A Swiss company wants to change the way people mourn by transforming the remains of their loved ones into gems.
|Rinaldo Willy displays one of his diamonds.|
“When a man of 80 kilos is cremated, he becomes 2.5 kilos of ashes,” Rinaldo Willy explained. “With these ashes, we make a diamond of 0.2 grams, smaller than a button on your shirt. How heavy is the soul—if we have a soul?”
In its coupling of the tangible and intangible, it is a question that epitomizes Willy’s work. Every year, Algordanza, the company he founded in 2004, receives more than 800 urns filled with human ashes. For between $5,000 and $20,000, the contents of each parcel are transformed into a diamond.
It is also more than a diamond. “Maybe ‘soul’ is too strong of a word,” Willy continued, still struggling to define the essence of his product. “Our process is purely physical—but if the deceased had blue eyes, and the diamond turns out blue, you can be sure that the family will say, ‘Oh, it’s exactly the color of his eyes.’”
We were sitting on the cool leather couches of Algordanza’s simple reception room in the sleepy town of Chur, Switzerland. Tucked away high in the Alps, the town seems isolated, and yet events as diverse as the Indian Ocean tsunami, the Chilean earthquake, the Fukushima meltdown, and the terror bombings in Madrid have all sent ripples through Algordanza’s halls. Within weeks of a major incident the parcels begin to arrive. “We had a British soldier from Afghanistan recently,” Willy mentioned. “He came home and then he came to us. His body—not him, of course.”
The route from the train station in Chur to the company’s facility passes through medieval cobblestone streets, a golf course, and wildflower fields. It is a journey that many grieving clients make. “We ask that the family either brings the ashes or picks up the diamond in person,” explained Willy, 34. “For us, it’s important that they see who the people taking care of their loved ones are.” The pilgrimage to Chur is just one part of a choreography that Willy has designed around the six-month gem-making process. As one of the first companies to enter the memorial diamond business a decade ago, Algordanza, whose name means “remembrance” in the local Romansh language, has developed a tradition all its own.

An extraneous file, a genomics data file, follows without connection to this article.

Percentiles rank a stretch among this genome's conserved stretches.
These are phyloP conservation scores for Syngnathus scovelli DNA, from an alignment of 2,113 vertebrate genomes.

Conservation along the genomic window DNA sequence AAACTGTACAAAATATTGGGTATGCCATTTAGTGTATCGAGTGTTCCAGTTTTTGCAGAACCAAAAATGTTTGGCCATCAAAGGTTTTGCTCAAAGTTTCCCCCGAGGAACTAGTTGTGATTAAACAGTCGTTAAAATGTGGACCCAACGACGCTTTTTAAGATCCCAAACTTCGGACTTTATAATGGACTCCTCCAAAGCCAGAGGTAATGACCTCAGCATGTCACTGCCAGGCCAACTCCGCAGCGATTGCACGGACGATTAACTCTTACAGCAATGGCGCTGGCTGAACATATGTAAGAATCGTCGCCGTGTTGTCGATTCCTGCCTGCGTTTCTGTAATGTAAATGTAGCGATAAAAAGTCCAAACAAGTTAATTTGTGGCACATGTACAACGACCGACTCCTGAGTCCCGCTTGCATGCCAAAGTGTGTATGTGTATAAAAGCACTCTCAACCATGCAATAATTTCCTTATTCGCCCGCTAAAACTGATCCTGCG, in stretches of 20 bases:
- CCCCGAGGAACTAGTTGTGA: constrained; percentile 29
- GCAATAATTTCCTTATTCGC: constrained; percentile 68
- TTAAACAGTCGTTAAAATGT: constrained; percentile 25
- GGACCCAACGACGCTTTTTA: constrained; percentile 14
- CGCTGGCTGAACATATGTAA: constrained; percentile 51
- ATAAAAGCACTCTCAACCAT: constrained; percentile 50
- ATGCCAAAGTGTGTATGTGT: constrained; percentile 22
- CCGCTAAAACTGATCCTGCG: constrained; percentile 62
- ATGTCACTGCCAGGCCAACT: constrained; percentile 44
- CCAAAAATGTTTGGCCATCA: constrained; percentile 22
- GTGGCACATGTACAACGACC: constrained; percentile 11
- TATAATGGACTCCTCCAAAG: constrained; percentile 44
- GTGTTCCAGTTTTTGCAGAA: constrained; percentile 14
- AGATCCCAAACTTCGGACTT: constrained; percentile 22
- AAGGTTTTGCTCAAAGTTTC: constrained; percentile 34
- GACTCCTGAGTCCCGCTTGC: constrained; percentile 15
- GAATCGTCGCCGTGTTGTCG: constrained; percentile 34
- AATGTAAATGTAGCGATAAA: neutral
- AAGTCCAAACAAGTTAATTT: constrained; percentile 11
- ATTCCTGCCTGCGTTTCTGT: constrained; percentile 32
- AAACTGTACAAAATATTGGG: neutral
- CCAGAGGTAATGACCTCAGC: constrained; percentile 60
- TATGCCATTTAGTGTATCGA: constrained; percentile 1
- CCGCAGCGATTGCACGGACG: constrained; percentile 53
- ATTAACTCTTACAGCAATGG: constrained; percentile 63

“I told my staff that they are not allowed to make condolences at the beginning,” Willy said. “You don’t know the people. You don’t know their story. It’s not honest. During this process, however, we inform the clients every time we do something—for example, when the chemical analysis is done, or when we start the growing process. So, if you start to form a certain relationship—if you make chitchat, and you start to learn who the deceased was, how he died, and who the relatives are—if you feel that you want to make a condolence then, you may, because it’s honest.”
Other protocols include standing outside as the family departs until they are out of view, and delivering the finished diamond by hand inside of a polished wooden box like the one on the table before me. I watched as Willy slowly donned white cotton gloves and in a series of precise gestures unfolded the box without a sound. It opened like a flower to reveal the diamond inside on a little pyramid. “It is special to me when I am able to deliver a diamond in person,” he confided. “We do it in the living room or the kitchen with everyone around the table. It’s a very emotional moment when you are returning a family member who was away for six months. The diamonds always bring back beautiful memories. If there are tears, they are tears of happiness.”
In the laboratory down the hall, the gloves came out again. “We never touch the ashes or the diamonds with our hands,” Willy explained. “It’s too intimate for us.” He gestured towards a row of white canvas covers. “During the process when we’re waiting for the next step, we always cover the remains so that they’re not naked. We do this because we believe that’s how we would like to be treated—not as a material.”
Each set of remains is assigned a reference number, both for discretion and for the emotional health of the employees. “It helps the people working with the ashes to have a certain distance,” Willy said. “For me, the French are the most difficult. They have this philosophy to send a photograph of the deceased along with the urn. It’s difficult to see a girl of nine years. What has she seen of this life?”
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